Assessing the influence of occupational and physical activity on the rate of degenerative change of the pubic symphysis in portuguese males from the 19th to 20th century

Authors

  • Vanessa Campanacho,

    Corresponding author
    1. Department of Archaeology, Faculty of Arts and Humanities, University of Sheffield, Sheffield, United Kingdom
    2. CIAS (Centro de Investigação em Antropologia e Saúde) and Department of Life Sciences, University of Coimbra, Coimbra, Portugal
    • CIAS/Departamento de Ciências da Vida, Universidade de Coimbra, Apartado 3046, P 3001 401 Coimbra, Portugal
    Search for more papers by this author
  • Ana Luísa Santos,

    1. CIAS (Centro de Investigação em Antropologia e Saúde) and Department of Life Sciences, University of Coimbra, Coimbra, Portugal
    Search for more papers by this author
  • Hugo F.V. Cardoso

    1. Universidade de Lisboa, Museu Nacional de História Natural & Centro de Biologia Ambiental, Lisboa, Portugal
    2. Universidade do Porto, Faculdade de Medicina, Porto, Portugal
    Search for more papers by this author

Abstract

Among the many factors suggested as potential sources of variation in the rate of ageing of the pubic symphysis is occupational/physical activity, but this has yet to be demonstrated. This study's main goal is to determine whether occupational/physical activity influences the aging process in the pubic symphysis. We analyzed a sample of 161 males (18–96 years) from two Portuguese identified skeletal collections, where age-related features were recorded in the pubic symphysis as absent/present. The sample was divided in two groups according to the occupation of the individuals (manual and non-manual) and in two groups according to the femoral robusticity index (robust and gracile). The manual and robust groups represent individuals with more physically demanding occupations while the non-manual and gracile groups represent less physically demanding occupations. The possible influence of occupational/physical activity on the rate of ageing was evaluated by comparing the transition age for each age-related feature, between the two groups, using logistic regression. Only the ligamentous outgrowths on the ventral beveling showed a statistically significant younger age in the robust group, indicating a possible faster rate or early timing of change in the individuals with a more physically demanding activity compared with their gracile counterparts. Thus, these results do not provide significant support to the hypothesis that individuals with a greater demanding occupation or physical activity show greater pubic symphysis degeneration. Further testing of this hypothesis in other samples with individuals from known occupation is required. Am J Phys Anthropol 148:371–378, 2012. © 2012 Wiley Periodicals, Inc.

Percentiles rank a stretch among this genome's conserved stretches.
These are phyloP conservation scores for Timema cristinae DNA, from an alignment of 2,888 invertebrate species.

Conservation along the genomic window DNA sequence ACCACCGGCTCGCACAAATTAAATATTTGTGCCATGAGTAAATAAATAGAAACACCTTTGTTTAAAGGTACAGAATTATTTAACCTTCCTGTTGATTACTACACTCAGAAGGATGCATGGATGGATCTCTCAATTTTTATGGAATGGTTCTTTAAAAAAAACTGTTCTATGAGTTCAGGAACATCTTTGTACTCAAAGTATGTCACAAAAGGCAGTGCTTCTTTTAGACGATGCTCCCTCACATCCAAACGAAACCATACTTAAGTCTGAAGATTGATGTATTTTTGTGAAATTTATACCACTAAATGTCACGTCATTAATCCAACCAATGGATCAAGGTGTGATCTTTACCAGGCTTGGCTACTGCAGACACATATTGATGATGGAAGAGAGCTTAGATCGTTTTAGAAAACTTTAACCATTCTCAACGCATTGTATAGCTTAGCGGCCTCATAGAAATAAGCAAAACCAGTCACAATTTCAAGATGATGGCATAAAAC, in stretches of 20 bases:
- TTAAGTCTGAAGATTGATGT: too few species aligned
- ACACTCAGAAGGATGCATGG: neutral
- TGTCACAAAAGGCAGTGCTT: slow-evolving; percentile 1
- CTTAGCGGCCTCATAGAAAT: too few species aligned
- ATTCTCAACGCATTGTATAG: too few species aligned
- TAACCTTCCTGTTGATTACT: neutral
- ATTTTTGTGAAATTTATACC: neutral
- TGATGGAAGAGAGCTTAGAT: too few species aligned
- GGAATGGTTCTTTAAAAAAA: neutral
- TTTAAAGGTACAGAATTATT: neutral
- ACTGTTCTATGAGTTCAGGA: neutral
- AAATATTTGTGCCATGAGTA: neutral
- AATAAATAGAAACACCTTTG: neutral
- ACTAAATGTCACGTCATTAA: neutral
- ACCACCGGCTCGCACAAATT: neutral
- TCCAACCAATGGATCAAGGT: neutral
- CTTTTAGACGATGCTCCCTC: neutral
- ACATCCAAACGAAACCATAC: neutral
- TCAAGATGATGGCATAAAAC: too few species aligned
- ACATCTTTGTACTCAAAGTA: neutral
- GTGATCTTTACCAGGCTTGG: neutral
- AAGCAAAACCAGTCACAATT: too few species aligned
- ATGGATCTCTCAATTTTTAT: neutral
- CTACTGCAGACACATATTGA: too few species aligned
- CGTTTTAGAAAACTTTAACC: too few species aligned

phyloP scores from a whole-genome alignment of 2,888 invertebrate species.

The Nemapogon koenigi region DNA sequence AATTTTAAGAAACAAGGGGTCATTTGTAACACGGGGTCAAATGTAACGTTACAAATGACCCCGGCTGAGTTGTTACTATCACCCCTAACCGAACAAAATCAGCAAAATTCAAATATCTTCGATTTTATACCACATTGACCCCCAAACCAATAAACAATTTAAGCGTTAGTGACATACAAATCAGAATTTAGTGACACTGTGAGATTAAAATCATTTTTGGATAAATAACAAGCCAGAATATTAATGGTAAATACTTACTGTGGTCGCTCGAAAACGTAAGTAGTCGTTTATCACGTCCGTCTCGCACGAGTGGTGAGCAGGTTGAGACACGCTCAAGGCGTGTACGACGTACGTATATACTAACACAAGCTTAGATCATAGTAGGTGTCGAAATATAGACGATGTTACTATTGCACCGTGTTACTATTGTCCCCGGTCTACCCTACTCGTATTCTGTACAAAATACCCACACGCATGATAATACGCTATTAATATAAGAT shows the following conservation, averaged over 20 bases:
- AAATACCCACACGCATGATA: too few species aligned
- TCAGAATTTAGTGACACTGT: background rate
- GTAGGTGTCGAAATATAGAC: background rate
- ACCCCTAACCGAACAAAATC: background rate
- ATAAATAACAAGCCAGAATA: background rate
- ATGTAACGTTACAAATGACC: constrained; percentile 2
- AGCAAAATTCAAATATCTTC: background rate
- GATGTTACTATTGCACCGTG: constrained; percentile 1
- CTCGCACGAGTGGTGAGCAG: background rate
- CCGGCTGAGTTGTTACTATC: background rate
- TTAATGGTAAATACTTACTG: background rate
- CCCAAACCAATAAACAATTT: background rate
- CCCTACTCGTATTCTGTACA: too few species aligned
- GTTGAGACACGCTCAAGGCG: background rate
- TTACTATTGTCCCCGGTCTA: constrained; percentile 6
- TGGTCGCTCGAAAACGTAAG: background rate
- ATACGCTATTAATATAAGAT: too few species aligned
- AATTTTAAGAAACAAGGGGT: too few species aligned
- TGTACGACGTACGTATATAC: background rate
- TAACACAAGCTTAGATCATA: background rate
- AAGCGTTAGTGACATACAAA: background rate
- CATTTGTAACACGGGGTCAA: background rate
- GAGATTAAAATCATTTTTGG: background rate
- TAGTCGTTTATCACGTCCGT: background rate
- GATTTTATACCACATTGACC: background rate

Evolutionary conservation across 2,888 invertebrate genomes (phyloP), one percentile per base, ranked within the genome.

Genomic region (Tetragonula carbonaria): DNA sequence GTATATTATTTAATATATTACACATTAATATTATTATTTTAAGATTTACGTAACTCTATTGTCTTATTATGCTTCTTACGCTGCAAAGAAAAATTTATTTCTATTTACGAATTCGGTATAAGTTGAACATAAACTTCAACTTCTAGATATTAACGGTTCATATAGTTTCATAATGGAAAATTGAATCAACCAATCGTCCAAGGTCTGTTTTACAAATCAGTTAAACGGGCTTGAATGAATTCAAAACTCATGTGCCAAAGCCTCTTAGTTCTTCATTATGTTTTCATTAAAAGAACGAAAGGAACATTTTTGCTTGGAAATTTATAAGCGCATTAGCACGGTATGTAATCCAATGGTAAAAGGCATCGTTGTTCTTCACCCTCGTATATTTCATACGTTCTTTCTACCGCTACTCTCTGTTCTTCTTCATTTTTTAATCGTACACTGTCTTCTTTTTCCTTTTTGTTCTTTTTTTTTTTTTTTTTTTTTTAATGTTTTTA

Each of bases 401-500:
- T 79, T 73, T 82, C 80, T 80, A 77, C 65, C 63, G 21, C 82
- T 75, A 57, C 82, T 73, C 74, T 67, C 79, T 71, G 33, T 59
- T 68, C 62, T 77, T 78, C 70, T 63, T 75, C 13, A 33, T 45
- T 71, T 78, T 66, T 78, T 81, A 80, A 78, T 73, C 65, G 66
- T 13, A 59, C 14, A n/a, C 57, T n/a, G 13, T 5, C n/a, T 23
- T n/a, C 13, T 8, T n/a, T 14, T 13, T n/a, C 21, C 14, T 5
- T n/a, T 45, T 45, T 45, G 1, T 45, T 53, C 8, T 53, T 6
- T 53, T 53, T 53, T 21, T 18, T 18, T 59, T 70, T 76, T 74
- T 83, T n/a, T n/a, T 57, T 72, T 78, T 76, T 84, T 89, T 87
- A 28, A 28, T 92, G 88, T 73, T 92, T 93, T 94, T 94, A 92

Ancillary